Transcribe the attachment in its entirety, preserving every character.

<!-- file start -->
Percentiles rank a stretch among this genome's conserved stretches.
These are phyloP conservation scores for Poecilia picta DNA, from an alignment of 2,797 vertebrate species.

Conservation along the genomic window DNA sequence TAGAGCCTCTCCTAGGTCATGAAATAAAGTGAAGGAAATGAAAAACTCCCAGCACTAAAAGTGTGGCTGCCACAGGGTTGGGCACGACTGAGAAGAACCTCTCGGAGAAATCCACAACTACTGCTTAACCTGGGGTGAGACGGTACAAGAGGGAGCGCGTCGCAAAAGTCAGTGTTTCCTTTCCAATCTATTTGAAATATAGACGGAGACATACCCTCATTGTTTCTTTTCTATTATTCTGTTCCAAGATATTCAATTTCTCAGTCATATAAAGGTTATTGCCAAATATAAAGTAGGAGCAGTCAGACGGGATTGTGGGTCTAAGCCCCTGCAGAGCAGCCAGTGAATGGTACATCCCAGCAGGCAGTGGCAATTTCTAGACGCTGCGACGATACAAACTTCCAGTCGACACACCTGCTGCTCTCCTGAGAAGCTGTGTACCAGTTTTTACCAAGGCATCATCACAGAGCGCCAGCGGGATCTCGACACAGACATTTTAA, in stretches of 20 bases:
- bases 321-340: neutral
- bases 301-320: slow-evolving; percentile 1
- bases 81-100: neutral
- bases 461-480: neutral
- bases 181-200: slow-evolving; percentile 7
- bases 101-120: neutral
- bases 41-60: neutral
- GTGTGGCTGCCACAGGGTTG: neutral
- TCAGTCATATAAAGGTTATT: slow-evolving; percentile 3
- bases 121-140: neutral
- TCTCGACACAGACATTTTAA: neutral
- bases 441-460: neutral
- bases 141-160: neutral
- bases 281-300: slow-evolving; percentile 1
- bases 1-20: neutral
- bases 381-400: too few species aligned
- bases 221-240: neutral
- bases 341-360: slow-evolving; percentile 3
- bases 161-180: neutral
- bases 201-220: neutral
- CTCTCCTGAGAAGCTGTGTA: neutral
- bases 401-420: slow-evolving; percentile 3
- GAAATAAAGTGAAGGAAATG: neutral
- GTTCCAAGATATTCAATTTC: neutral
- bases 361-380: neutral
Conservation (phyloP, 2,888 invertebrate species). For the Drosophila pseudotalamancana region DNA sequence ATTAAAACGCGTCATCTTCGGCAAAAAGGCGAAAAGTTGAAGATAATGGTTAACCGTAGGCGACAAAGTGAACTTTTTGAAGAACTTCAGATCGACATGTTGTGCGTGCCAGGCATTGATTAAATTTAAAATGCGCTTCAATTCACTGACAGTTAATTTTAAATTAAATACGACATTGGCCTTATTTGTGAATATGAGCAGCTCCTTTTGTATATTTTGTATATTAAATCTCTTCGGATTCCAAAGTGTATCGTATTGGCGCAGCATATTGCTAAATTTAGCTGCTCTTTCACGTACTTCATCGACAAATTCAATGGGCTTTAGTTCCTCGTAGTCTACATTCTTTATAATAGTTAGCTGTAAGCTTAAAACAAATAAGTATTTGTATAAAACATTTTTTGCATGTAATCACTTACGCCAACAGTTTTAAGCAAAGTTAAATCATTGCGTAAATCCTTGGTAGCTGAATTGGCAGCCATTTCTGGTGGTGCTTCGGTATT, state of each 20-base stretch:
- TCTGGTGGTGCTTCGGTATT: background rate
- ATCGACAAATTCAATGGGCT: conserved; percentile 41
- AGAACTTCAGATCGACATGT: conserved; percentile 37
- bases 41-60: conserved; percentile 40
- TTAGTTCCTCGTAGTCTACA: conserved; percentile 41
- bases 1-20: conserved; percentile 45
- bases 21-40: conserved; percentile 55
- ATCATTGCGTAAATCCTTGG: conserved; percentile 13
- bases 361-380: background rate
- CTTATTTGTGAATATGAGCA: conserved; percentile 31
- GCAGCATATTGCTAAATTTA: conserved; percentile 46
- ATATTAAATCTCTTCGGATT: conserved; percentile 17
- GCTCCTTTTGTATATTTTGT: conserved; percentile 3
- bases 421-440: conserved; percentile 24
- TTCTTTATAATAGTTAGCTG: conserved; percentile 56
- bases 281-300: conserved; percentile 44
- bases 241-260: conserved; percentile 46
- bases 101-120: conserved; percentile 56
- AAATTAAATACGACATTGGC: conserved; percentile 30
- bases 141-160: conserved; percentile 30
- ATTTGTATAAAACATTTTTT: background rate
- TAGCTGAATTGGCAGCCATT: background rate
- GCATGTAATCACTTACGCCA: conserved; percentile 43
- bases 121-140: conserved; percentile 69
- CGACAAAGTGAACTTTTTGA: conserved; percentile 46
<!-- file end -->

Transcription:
Percentiles rank a stretch among this genome's conserved stretches.
These are phyloP conservation scores for Poecilia picta DNA, from an alignment of 2,797 vertebrate species.

Conservation along the genomic window DNA sequence TAGAGCCTCTCCTAGGTCATGAAATAAAGTGAAGGAAATGAAAAACTCCCAGCACTAAAAGTGTGGCTGCCACAGGGTTGGGCACGACTGAGAAGAACCTCTCGGAGAAATCCACAACTACTGCTTAACCTGGGGTGAGACGGTACAAGAGGGAGCGCGTCGCAAAAGTCAGTGTTTCCTTTCCAATCTATTTGAAATATAGACGGAGACATACCCTCATTGTTTCTTTTCTATTATTCTGTTCCAAGATATTCAATTTCTCAGTCATATAAAGGTTATTGCCAAATATAAAGTAGGAGCAGTCAGACGGGATTGTGGGTCTAAGCCCCTGCAGAGCAGCCAGTGAATGGTACATCCCAGCAGGCAGTGGCAATTTCTAGACGCTGCGACGATACAAACTTCCAGTCGACACACCTGCTGCTCTCCTGAGAAGCTGTGTACCAGTTTTTACCAAGGCATCATCACAGAGCGCCAGCGGGATCTCGACACAGACATTTTAA, in stretches of 20 bases:
- bases 321-340: neutral
- bases 301-320: slow-evolving; percentile 1
- bases 81-100: neutral
- bases 461-480: neutral
- bases 181-200: slow-evolving; percentile 7
- bases 101-120: neutral
- bases 41-60: neutral
- GTGTGGCTGCCACAGGGTTG: neutral
- TCAGTCATATAAAGGTTATT: slow-evolving; percentile 3
- bases 121-140: neutral
- TCTCGACACAGACATTTTAA: neutral
- bases 441-460: neutral
- bases 141-160: neutral
- bases 281-300: slow-evolving; percentile 1
- bases 1-20: neutral
- bases 381-400: too few species aligned
- bases 221-240: neutral
- bases 341-360: slow-evolving; percentile 3
- bases 161-180: neutral
- bases 201-220: neutral
- CTCTCCTGAGAAGCTGTGTA: neutral
- bases 401-420: slow-evolving; percentile 3
- GAAATAAAGTGAAGGAAATG: neutral
- GTTCCAAGATATTCAATTTC: neutral
- bases 361-380: neutral
Conservation (phyloP, 2,888 invertebrate species). For the Drosophila pseudotalamancana region DNA sequence ATTAAAACGCGTCATCTTCGGCAAAAAGGCGAAAAGTTGAAGATAATGGTTAACCGTAGGCGACAAAGTGAACTTTTTGAAGAACTTCAGATCGACATGTTGTGCGTGCCAGGCATTGATTAAATTTAAAATGCGCTTCAATTCACTGACAGTTAATTTTAAATTAAATACGACATTGGCCTTATTTGTGAATATGAGCAGCTCCTTTTGTATATTTTGTATATTAAATCTCTTCGGATTCCAAAGTGTATCGTATTGGCGCAGCATATTGCTAAATTTAGCTGCTCTTTCACGTACTTCATCGACAAATTCAATGGGCTTTAGTTCCTCGTAGTCTACATTCTTTATAATAGTTAGCTGTAAGCTTAAAACAAATAAGTATTTGTATAAAACATTTTTTGCATGTAATCACTTACGCCAACAGTTTTAAGCAAAGTTAAATCATTGCGTAAATCCTTGGTAGCTGAATTGGCAGCCATTTCTGGTGGTGCTTCGGTATT, state of each 20-base stretch:
- TCTGGTGGTGCTTCGGTATT: background rate
- ATCGACAAATTCAATGGGCT: conserved; percentile 41
- AGAACTTCAGATCGACATGT: conserved; percentile 37
- bases 41-60: conserved; percentile 40
- TTAGTTCCTCGTAGTCTACA: conserved; percentile 41
- bases 1-20: conserved; percentile 45
- bases 21-40: conserved; percentile 55
- ATCATTGCGTAAATCCTTGG: conserved; percentile 13
- bases 361-380: background rate
- CTTATTTGTGAATATGAGCA: conserved; percentile 31
- GCAGCATATTGCTAAATTTA: conserved; percentile 46
- ATATTAAATCTCTTCGGATT: conserved; percentile 17
- GCTCCTTTTGTATATTTTGT: conserved; percentile 3
- bases 421-440: conserved; percentile 24
- TTCTTTATAATAGTTAGCTG: conserved; percentile 56
- bases 281-300: conserved; percentile 44
- bases 241-260: conserved; percentile 46
- bases 101-120: conserved; percentile 56
- AAATTAAATACGACATTGGC: conserved; percentile 30
- bases 141-160: conserved; percentile 30
- ATTTGTATAAAACATTTTTT: background rate
- TAGCTGAATTGGCAGCCATT: background rate
- GCATGTAATCACTTACGCCA: conserved; percentile 43
- bases 121-140: conserved; percentile 69
- CGACAAAGTGAACTTTTTGA: conserved; percentile 46